117. Shokri H, Khosravi A, Taghavi M (2014) Efficacy of Spirulina platensis on immune functions in cancer mice with systemic candidiasis. J Mycol Res 1(1):7–13Google Scholar
  118. Sin JB, Choi WY, Lee HY (2014) Comparison of anti-inflammatory activity of Spirulina maxima extract by ultrasonication and water extraction process Spirulina maxima. J Korean Soc Food Nutr 43(12):1852–1857CrossRefGoogle Scholar
  119. Small E (2011) Spirulina-food for the universe. Biodiversity 12(4):255–265CrossRefGoogle Scholar
  120. Soheili M, Khosravi-Darani K (2011) The potential health benefits of algae and micro algae in medicine: a review on Spirulina platensis. Curr Nutr Food Sci 27(4):279–285CrossRefGoogle Scholar
  121. Somchit MN, Mohamed NA, Ahmad Z et al (2014) Anti-inflammatory and anti-pyretic properties of Spirulina platensis and Spirulina lonar: a comparative study. Pak J Pharm Sci 27(5):1277–1280PubMedGoogle Scholar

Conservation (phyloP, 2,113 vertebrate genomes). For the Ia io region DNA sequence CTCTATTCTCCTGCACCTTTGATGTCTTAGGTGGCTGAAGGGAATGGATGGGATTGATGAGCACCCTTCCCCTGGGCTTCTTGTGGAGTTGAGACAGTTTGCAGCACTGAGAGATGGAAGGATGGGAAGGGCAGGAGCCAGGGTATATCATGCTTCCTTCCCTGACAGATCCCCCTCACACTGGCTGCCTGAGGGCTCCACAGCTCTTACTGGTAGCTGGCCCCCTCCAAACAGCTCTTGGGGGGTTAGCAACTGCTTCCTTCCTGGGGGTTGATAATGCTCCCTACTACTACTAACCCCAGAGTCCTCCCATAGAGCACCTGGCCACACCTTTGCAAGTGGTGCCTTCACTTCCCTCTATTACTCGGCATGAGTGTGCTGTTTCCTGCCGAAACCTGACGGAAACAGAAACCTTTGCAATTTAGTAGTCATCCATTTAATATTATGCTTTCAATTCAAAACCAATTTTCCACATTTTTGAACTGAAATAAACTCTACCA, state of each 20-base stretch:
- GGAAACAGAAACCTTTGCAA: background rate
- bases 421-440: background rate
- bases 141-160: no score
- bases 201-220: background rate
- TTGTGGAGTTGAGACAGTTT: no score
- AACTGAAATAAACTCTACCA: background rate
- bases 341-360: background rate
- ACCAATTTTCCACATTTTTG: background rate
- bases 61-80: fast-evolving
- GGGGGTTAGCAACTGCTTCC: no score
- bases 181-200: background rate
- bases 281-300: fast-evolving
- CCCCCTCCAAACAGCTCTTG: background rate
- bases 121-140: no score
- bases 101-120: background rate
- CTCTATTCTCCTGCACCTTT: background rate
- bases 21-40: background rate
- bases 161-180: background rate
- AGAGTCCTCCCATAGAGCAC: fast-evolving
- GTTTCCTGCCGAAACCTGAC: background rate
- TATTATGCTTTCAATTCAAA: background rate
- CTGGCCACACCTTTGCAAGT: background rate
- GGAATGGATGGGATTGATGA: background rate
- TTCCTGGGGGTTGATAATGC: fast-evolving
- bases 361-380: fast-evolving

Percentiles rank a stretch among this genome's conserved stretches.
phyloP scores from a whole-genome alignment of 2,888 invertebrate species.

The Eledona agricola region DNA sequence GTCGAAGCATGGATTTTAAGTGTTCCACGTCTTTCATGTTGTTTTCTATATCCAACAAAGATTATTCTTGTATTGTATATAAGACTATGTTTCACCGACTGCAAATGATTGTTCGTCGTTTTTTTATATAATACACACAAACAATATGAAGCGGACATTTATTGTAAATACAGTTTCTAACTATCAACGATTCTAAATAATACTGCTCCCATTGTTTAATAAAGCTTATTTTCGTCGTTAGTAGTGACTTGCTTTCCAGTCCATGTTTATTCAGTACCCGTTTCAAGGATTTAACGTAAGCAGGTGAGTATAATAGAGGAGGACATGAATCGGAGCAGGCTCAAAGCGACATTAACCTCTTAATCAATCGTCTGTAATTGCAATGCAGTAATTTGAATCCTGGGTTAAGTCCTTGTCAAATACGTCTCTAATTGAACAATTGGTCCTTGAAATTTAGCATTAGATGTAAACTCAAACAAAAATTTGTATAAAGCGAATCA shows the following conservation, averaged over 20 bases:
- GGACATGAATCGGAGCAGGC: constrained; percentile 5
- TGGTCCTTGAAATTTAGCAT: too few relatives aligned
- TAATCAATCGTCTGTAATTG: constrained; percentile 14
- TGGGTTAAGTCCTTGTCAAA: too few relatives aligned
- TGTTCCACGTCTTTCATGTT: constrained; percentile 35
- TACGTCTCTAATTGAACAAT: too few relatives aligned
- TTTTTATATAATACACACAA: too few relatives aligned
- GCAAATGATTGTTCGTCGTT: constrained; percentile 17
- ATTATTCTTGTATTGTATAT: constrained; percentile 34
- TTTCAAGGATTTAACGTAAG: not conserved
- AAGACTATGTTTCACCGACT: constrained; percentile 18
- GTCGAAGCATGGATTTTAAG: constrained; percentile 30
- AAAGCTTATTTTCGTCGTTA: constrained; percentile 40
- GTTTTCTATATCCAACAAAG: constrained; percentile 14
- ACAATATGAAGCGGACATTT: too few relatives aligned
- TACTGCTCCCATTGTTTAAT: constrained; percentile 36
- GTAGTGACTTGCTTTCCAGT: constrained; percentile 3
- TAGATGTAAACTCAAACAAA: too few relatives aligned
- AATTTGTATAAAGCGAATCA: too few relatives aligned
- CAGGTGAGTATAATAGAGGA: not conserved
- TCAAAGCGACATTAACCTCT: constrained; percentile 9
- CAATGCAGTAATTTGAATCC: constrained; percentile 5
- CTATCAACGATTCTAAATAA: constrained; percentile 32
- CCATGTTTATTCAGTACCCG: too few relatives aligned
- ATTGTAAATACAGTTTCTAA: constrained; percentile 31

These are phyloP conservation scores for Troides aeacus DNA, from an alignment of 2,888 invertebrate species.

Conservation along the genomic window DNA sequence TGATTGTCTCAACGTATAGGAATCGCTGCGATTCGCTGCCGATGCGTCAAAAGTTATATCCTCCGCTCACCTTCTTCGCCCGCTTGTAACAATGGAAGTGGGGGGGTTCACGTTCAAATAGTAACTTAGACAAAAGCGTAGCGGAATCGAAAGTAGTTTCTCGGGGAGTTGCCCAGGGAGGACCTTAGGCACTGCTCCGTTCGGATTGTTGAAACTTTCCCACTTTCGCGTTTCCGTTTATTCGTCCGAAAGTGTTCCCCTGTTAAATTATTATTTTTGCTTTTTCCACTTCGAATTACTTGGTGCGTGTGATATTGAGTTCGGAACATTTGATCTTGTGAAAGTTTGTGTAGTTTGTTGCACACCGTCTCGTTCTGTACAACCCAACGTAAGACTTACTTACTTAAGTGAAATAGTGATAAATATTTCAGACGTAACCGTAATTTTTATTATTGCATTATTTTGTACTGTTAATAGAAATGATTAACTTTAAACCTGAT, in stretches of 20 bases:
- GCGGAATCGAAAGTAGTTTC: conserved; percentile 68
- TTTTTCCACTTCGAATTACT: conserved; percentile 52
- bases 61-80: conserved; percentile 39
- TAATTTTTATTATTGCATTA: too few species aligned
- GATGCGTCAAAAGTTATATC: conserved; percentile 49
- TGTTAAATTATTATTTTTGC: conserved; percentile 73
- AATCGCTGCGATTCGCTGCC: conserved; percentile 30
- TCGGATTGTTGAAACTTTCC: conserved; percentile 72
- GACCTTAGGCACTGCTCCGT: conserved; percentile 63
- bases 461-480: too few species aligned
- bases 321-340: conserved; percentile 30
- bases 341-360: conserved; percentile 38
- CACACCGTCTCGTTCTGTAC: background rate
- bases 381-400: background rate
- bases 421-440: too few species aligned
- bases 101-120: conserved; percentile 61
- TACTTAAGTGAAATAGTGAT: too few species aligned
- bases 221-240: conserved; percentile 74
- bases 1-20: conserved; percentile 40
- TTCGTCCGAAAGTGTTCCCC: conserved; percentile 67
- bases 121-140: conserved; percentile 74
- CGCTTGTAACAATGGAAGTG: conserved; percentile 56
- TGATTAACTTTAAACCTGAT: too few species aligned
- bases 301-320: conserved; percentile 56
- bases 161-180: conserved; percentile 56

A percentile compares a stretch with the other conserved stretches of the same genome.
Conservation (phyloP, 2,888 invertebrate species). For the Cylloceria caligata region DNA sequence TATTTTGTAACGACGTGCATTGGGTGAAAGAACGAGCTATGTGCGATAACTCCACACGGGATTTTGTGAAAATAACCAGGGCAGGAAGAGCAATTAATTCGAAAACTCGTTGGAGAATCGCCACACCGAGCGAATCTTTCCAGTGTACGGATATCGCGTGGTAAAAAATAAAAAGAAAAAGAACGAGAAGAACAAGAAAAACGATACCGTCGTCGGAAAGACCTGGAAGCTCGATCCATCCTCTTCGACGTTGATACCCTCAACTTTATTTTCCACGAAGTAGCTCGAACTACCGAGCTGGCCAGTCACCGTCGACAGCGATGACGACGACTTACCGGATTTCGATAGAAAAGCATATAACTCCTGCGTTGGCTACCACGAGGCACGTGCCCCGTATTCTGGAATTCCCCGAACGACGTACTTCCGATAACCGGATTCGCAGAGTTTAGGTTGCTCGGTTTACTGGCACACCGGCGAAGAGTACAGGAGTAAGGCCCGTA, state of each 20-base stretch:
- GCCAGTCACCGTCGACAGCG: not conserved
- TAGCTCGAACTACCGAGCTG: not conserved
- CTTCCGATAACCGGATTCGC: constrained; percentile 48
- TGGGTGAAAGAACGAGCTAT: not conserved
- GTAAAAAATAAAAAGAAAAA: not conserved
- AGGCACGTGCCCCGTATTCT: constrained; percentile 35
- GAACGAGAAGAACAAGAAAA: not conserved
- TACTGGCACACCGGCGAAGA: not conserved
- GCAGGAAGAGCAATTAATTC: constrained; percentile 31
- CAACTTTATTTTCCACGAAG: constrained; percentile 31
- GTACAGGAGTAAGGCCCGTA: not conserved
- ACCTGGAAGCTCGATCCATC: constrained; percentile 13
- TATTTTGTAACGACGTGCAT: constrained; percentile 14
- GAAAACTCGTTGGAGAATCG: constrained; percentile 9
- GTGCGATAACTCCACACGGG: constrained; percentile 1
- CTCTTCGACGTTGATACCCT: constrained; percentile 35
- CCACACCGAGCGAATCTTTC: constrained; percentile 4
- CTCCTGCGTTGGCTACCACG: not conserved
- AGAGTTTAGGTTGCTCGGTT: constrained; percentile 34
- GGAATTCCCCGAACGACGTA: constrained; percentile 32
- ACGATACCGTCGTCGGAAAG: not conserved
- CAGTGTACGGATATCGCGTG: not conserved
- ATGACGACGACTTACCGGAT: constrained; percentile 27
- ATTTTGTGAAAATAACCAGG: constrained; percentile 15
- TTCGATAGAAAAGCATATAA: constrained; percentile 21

122. Sotiroudis TG, Sotiroudis GT (2013) Health aspects of Spirulina (Arthrospira) microalga food supplement. J Serb Chem Soc 78(3):395–405CrossRefGoogle Scholar
  123. Sudharsan S, Subhapradha N, Seedevi P et al (2015) Antioxidant and anticoagulant activity of sulfated polysaccharide from Gracilaria debilis (Forsskal). Int J Biol Macromol 81:1031–1038PubMedCrossRefGoogle Scholar
  124. Teng YN, Sheu MJ, Hsieh YW et al (2016) Beta-carotene reverses multidrug resistant cancer cells by selectively modulating human P-glycoprotein function. Phytomedicine 23(3):316–323PubMedCrossRefGoogle Scholar
  125. TGA (2005) Therapeutic Goods Administration, Australia. Complementary Medicin-es Evaluation Committee 52nd meeting. August 2005. Accessed 5th April 2016
  126. Tobón-Velasco JC, Palafox-Sánchez V, Mendieta L et al (2013) Antioxidant effect of Spirulina (Arthrospira) maxima in a neurotoxic model caused by 6-OHDA in the rat striatum. J Neural Transm 120(8):1179–1189PubMedCrossRefGoogle Scholar
  127. Upasani CD, Balaraman R (2003) Protective effect of Spirulina on lead induced deleterious changes in the lipid peroxidation and endogenous antioxidants in rats. Phytother Res 17:330–334PubMedCrossRefGoogle Scholar
  128. Vázquez-Velasco M, González-Torres L, López-Gasco P et al (2014) Liver oxidation and inflammation in Fa/Fa rats fed glucomannan/spirulina-surimi. Food Chem 159:215–221PubMedCrossRefGoogle Scholar